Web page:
If someone would hide from the Nazis and then the Nazis came and asked me if I'm hiding a Jew - should I say "yes" or "no"?

When is it ok to lie?


3 Answers 3


In Good Question Good Answer, in the chapter about the five precepts, Ven. S. Dhammika wrote,

QUESTION: If you were sitting in a park and a terrified man ran past you and then a few minutes later another man carrying a knife ran up to you and asked you if you had seen which way the first man had gone, would you tell him the truth or would you lie to him?

ANSWER: If I had good reason to suspect that the second man was going to do serious harm to the first I would, as an intelligent caring Buddhist, have no hesitation in lying. We said before that one of the factors determining whether a deed is good or bad is intention. The intention to save a life is many times more positive than telling a lie is negative in circumstances such as these. If lying, drinking, or even stealing meant that I saved a life I should do it. I can always make amends for breaking these, but I can never bring a life back once it is gone. However, as I said before, please do not take this as a license to break the Precepts whenever it is convenient. The Precepts should be practiced with great care and only infringed in extreme cases.

  • 1
    A Mahayana-style answer, by a Theravada bhikkhu! As I said before, there are both levels in both schools
    – Andriy Volkov
    Commented Oct 15, 2015 at 22:25
  • " ...but I can never bring a life back once it is gone. " so true. It is considerably easier to fix all the other "errors"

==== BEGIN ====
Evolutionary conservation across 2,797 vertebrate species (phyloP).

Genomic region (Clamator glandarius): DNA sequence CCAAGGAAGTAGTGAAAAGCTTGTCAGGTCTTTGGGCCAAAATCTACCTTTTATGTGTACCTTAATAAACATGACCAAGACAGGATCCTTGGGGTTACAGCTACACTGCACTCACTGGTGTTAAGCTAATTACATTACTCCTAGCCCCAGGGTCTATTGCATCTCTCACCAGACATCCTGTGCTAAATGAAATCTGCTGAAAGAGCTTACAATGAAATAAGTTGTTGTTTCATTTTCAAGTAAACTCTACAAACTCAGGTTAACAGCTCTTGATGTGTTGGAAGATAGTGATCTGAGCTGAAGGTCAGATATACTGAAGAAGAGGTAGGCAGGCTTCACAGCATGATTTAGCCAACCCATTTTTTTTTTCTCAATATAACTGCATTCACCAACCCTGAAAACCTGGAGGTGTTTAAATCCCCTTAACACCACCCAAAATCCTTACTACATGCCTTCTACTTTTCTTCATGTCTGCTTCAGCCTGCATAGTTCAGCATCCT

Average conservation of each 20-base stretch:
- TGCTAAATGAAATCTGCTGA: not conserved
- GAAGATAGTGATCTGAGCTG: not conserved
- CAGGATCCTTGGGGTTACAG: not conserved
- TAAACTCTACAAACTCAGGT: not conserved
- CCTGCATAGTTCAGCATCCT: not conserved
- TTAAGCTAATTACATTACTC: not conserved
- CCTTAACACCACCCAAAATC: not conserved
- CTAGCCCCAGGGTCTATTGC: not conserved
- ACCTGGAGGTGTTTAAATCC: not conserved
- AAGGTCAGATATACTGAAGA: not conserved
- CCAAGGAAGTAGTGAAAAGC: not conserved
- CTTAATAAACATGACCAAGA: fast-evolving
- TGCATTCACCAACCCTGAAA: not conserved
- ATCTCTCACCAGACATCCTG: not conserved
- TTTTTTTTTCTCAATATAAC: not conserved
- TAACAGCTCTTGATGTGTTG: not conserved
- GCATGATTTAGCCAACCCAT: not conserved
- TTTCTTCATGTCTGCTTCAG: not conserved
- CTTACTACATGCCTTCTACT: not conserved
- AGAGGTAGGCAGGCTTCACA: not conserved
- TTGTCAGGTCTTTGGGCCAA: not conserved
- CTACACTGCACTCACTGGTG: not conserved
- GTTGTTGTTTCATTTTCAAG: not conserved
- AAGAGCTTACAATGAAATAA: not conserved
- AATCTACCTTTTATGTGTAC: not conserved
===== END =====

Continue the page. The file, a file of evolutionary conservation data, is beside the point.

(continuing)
– sova
    Commented Oct 15, 2015 at 23:48
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    @ChrisW - I find the answer intriguing since the assumption is the first person hasn't committed any harm to the second e.g. what if the first man had killed the mother of the second man, etc. Without context and background, how do you make a call?
    – Motivated
    Commented Oct 17, 2015 at 6:26
  • @Motivated I'd be more inclined to answer a question from a policeman than from another man with a knife.
    – ChrisW
    Commented Oct 17, 2015 at 9:54

If serious with the practice, if having real faith in the Buddha, or even insight, YES: never ever lie and become more innovative in complicated seeming cases. There is no reason to ly. If starting reasoning all precepts have no use at all, but actually to simply cut of the danger of reasoning (opposition of the defilements) is the Sīlas purpose. In regard of this merely polemic question, Breath had posted, here some general and specific answers to help those still having the need of reasoning in regard of strict precepts for a strict aim: release.

from a letter of Ven. Thanissaro in response of the undermining undertaking by Bhikkhu Bodhi in regard of justifying the break of precepts for "higher" seeming purposes: